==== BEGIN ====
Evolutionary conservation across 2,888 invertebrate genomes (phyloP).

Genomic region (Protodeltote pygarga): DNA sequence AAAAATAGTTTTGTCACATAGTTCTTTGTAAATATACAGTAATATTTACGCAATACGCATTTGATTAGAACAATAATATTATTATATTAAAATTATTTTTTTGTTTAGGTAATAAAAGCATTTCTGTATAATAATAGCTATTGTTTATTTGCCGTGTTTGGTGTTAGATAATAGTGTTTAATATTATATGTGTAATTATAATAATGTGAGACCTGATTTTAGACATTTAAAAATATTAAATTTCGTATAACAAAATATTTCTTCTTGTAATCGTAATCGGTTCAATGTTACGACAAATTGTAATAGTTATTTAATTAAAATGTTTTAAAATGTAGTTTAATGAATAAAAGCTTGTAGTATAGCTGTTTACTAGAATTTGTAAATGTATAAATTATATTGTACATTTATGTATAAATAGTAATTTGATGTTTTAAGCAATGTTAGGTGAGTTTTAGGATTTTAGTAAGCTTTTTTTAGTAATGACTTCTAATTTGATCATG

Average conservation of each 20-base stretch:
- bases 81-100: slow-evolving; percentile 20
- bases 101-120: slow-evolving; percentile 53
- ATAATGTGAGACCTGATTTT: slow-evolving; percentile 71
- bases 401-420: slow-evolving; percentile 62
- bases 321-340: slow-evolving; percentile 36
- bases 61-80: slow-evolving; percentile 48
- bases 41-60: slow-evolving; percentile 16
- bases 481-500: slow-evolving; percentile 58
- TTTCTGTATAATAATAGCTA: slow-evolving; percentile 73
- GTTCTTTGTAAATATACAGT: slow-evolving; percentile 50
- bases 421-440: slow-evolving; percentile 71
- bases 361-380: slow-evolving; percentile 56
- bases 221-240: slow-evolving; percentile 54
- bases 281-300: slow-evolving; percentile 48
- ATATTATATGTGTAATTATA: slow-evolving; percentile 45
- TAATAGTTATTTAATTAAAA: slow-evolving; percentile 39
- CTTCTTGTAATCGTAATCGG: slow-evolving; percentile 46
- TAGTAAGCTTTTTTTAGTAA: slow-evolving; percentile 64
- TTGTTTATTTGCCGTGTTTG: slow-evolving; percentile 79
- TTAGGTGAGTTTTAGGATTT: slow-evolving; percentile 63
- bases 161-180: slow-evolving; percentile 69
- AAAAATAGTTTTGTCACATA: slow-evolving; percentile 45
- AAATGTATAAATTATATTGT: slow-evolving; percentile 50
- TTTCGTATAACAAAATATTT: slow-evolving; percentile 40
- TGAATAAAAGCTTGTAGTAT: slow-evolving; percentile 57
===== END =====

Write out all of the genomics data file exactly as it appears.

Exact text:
Evolutionary conservation across 2,888 invertebrate genomes (phyloP).

Genomic region (Protodeltote pygarga): DNA sequence AAAAATAGTTTTGTCACATAGTTCTTTGTAAATATACAGTAATATTTACGCAATACGCATTTGATTAGAACAATAATATTATTATATTAAAATTATTTTTTTGTTTAGGTAATAAAAGCATTTCTGTATAATAATAGCTATTGTTTATTTGCCGTGTTTGGTGTTAGATAATAGTGTTTAATATTATATGTGTAATTATAATAATGTGAGACCTGATTTTAGACATTTAAAAATATTAAATTTCGTATAACAAAATATTTCTTCTTGTAATCGTAATCGGTTCAATGTTACGACAAATTGTAATAGTTATTTAATTAAAATGTTTTAAAATGTAGTTTAATGAATAAAAGCTTGTAGTATAGCTGTTTACTAGAATTTGTAAATGTATAAATTATATTGTACATTTATGTATAAATAGTAATTTGATGTTTTAAGCAATGTTAGGTGAGTTTTAGGATTTTAGTAAGCTTTTTTTAGTAATGACTTCTAATTTGATCATG

Average conservation of each 20-base stretch:
- bases 81-100: slow-evolving; percentile 20
- bases 101-120: slow-evolving; percentile 53
- ATAATGTGAGACCTGATTTT: slow-evolving; percentile 71
- bases 401-420: slow-evolving; percentile 62
- bases 321-340: slow-evolving; percentile 36
- bases 61-80: slow-evolving; percentile 48
- bases 41-60: slow-evolving; percentile 16
- bases 481-500: slow-evolving; percentile 58
- TTTCTGTATAATAATAGCTA: slow-evolving; percentile 73
- GTTCTTTGTAAATATACAGT: slow-evolving; percentile 50
- bases 421-440: slow-evolving; percentile 71
- bases 361-380: slow-evolving; percentile 56
- bases 221-240: slow-evolving; percentile 54
- bases 281-300: slow-evolving; percentile 48
- ATATTATATGTGTAATTATA: slow-evolving; percentile 45
- TAATAGTTATTTAATTAAAA: slow-evolving; percentile 39
- CTTCTTGTAATCGTAATCGG: slow-evolving; percentile 46
- TAGTAAGCTTTTTTTAGTAA: slow-evolving; percentile 64
- TTGTTTATTTGCCGTGTTTG: slow-evolving; percentile 79
- TTAGGTGAGTTTTAGGATTT: slow-evolving; percentile 63
- bases 161-180: slow-evolving; percentile 69
- AAAAATAGTTTTGTCACATA: slow-evolving; percentile 45
- AAATGTATAAATTATATTGT: slow-evolving; percentile 50
- TTTCGTATAACAAAATATTT: slow-evolving; percentile 40
- TGAATAAAAGCTTGTAGTAT: slow-evolving; percentile 57